The Templar knights were strange characters indeed: half monks, half soldiers, ascetics and bankers, individually poor yet extremely rich as an order, they originally set out to win back Jerusalem and the Holy Sepulchre for Christianity. Both admired as well as feared, the order was violently dissolved in the early 1300s by King Philip IV of France with accusations of heresy and sodomy. They were extremely powerful in Portugal in particular and contributed to the recapturing of the territory dominated by the Arabs. Their principal headquarters could be found in the city of Tomar, on the banks of the river Tago, inside a convent-castle which may well have provided Umberto Eco with inspiration for The Name of the Rose (indeed some scenes from the film were actually shot there).
After the capture of Jerusalem (A. D. 1099) by the Crusaders, "the zeal of pilgrimage blazed forth with increased fierceness." Persons of both sexes, the old and the young, hastened to pay their devotions at the Holy Shrine. The wealthy mortgaged or sold their possessions to lay the proceeds on the altar of some favorite saint, or to distribute them among the poor in Eastern lands, hoping thereby to obtain from heaven forgiveness for a mis-spent life. Many, however, even of the gentler sex, were, from their poverty, forced to perform the long journey from the West of Europe to the Holy Land on foot. These were supported, "on route," by the alms of the opulent through whose estates they passed.
The Knights Hugh de Payens, sometimes styled Hugo de Paganis and Geoffry of St. Aldemar or St. Omer, otherwise called Godfry Adeiman or Godefroi d'Adhemar, who had greatly distinguished themselves at the siege of Jerusalem, together with seven others, formed a brotherhood in arms, for the noble purpose of "clearing the highways of infidels and of robbers, and of protecting the pilgrims through the passes and defiles of the mountains to the Holy City." They called themselves the "Poor Fellow-Soldiers of Jesus Christ." In the Church of the Resurrection, between the hands of Garimont, Patriarch of Jerusalem, they embraced vows of perpetual chastity, obedience and poverty, after the manner of Monks. The kind of poverty adopted by these brethren, was that termed "media.'" It "forbade the possession of individual property, but sanctioned any amount of wealth when shared by a fraternity in common."'
In consequence of the services to the Christiana performed by the Poor fellow-Soldiers, Baldwin II, King of Jerusalem, gave them for a habitation, for hitherto they seem to have had no fixed place of abode, " the palace or royal house to the South of the Temple of the Lord, vulgarly called the Temple of Solomon.'" This palace or royal house was "within the sacred inclosure of the Temple on Mount Moriah." The large Court between the Temple of the Lord and the Temple of Solomon was also conceded to them. They were, henceforth, termed "The Knighthood of the Temple of Solomon;" and sometimes, as in the Rule of St. Bernard, "The Poor Fellow-Soldiers of Jesus Christ and of the Temple of Solomon."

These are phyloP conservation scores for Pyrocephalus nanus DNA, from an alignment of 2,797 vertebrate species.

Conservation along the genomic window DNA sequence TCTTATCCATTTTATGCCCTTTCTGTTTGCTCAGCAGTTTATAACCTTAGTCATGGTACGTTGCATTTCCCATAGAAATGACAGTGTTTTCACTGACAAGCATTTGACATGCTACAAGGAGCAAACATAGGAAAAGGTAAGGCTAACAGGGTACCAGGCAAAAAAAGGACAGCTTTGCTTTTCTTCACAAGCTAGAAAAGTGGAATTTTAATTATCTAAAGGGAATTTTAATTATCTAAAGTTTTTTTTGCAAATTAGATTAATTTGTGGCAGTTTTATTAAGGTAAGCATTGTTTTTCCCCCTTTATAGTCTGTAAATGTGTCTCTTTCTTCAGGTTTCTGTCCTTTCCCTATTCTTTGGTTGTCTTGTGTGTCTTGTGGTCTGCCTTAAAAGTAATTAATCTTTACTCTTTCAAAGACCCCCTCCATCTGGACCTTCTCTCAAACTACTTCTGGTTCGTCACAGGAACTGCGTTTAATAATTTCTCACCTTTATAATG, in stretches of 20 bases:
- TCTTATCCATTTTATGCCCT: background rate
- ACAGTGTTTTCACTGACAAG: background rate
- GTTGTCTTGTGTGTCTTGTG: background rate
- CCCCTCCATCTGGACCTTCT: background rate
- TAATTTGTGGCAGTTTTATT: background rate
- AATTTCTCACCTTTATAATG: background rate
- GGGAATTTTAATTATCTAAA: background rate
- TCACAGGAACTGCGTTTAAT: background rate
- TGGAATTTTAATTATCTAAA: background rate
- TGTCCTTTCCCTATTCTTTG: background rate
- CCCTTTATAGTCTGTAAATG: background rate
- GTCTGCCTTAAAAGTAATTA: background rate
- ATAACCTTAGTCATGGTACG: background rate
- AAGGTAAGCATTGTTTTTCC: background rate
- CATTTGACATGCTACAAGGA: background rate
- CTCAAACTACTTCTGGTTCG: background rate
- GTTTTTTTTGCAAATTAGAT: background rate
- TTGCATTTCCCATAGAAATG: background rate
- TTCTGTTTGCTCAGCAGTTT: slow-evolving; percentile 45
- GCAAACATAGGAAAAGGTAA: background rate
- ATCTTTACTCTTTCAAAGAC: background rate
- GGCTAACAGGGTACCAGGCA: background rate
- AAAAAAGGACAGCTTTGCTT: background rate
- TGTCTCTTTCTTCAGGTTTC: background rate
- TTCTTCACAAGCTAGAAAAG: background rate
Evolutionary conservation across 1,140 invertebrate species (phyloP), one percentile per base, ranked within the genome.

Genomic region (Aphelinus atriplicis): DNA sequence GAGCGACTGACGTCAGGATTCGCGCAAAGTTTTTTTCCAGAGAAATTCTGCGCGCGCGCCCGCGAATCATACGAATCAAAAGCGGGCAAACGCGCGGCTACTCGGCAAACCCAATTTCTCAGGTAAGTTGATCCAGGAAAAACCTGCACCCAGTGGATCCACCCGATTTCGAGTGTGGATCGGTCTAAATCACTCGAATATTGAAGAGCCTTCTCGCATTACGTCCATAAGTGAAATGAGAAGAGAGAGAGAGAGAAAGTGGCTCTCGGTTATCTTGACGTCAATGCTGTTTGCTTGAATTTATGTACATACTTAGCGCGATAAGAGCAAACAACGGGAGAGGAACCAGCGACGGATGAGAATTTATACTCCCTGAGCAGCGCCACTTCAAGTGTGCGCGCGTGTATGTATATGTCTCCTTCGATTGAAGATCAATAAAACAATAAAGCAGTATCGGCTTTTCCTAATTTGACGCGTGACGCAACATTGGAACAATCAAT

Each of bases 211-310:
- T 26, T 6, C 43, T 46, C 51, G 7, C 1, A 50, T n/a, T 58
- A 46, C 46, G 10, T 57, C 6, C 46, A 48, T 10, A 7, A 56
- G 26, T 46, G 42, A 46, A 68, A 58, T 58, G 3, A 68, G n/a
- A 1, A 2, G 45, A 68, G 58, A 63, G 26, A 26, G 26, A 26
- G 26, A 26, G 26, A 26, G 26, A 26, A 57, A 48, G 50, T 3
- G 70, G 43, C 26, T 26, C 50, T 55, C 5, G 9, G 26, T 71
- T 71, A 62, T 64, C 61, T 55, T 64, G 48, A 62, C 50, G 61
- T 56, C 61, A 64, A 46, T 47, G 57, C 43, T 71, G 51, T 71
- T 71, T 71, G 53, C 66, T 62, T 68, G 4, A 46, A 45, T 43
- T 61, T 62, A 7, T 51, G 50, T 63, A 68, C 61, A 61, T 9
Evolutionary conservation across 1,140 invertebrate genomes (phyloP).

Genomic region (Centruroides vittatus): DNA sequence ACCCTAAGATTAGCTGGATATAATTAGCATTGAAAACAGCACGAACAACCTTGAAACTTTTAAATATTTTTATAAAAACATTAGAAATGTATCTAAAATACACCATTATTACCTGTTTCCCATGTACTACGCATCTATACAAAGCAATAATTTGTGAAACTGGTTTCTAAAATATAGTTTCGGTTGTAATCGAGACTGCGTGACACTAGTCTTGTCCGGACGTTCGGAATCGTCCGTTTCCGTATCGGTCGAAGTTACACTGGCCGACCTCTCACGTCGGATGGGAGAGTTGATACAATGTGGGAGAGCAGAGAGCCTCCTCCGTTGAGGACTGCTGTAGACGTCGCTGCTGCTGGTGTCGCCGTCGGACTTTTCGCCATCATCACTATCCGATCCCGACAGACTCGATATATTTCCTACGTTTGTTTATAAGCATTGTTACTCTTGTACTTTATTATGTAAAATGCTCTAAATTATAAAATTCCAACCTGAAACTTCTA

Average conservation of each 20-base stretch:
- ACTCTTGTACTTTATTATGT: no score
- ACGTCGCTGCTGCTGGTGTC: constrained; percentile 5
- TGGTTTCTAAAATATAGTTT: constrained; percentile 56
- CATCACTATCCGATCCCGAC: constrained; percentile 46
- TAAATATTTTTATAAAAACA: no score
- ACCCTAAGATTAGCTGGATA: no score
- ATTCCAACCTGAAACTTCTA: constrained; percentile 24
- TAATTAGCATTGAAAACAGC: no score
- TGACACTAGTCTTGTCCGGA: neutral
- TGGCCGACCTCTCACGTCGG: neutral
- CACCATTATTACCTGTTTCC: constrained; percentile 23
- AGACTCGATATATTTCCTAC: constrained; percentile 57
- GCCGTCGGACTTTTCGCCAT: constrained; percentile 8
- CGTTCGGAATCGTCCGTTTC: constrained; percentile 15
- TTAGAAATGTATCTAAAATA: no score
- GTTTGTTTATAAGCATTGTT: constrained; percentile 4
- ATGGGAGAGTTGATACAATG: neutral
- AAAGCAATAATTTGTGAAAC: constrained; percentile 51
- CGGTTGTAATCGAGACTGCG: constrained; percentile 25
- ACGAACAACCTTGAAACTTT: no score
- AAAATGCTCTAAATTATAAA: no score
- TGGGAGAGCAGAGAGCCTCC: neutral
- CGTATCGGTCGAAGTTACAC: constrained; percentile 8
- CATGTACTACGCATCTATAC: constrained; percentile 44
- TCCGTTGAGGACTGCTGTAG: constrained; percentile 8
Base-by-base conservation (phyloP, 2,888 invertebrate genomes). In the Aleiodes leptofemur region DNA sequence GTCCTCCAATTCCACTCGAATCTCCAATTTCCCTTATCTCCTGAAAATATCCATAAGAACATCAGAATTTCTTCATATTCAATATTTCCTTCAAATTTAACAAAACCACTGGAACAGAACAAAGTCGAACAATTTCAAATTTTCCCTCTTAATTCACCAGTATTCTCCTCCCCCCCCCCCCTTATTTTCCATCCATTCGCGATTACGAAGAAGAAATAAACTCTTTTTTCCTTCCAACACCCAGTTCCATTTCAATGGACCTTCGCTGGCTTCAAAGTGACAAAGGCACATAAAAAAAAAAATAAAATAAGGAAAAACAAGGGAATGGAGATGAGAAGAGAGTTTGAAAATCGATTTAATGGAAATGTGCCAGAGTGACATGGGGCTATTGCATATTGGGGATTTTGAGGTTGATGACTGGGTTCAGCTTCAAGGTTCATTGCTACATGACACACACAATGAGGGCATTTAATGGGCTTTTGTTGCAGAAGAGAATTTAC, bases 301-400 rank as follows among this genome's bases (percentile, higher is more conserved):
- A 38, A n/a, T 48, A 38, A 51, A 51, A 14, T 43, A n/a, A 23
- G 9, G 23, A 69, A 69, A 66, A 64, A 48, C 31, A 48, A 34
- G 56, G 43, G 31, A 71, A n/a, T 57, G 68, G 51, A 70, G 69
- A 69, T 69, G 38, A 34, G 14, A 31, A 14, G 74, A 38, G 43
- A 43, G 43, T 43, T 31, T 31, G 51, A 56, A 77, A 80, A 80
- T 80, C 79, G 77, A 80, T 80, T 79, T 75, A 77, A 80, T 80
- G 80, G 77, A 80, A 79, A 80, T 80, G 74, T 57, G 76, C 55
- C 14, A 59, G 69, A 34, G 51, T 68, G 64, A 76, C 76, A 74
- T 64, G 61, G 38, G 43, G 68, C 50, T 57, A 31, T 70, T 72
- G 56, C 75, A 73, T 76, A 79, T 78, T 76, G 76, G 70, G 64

Baldwin, King of Jerusalem, exerted himself to extend the Order of Templars throughout Europe. St. Bernard was enlisted in their favor ; and he gave them (AD 1128) a code, or set of rules, for their government,'which was afterwards confirmed by a Papal bull." These rules probably fell into disuse at the period when the Order ceased to be a military institution. They are, however, curious, as tending to show the peculiar feelings of the age in which they were formed ; and are, therefore, well worthy of the perusal of the student. The Order soon increased in numbers and in reputation. In consequence of a visit to Normandy, England and Scotland, by Hugh de Payens, (AD 1128,) large grants of land, as well as of money, were made to the Templars.
The Templars and the Hospitallers were the guardians of the true cross -the former marched on the right, and the latter on the left of the sacred emblem. The punishment inflicted on a Templar for cowardice. was to be deprived of his white mantle and cross, to be cast out from among the brethren, and to be "compelled to eat on the ground, without a napkin or table cloth, for the space of one year; and, the dogs, who gather around him and torment him, he is not permitted to drive away." But, if truly penitent, he is at the expiration of the year, again restored to fellowship in the Order.
In 1172, the Templars conquered the Assassins, and forced their chief, - the "old man of the mountain," to purchase peace. In the battle near Ascalon, (Nov. 1, 1177,) in which the infidels were defeated, Odo, with cighty Knights, broke through the famous guard of Mamlooks, slew their commander, and forced Saladin to fly, almost naked, on a fleet dromedary. In the following year, at the battle of Jacob's Ford, where there was much hard fighting, the Master of the Hospital having fled, covered with wounds, and the Count of Tripoli also, the Templars "were all killed or taken prisoners, and the Master Odo de St. Amand fell alive into the hands of the enemy." Saladin burned down the fortress, and all the Templars taken in the place were sawn in two, except the most distinguished.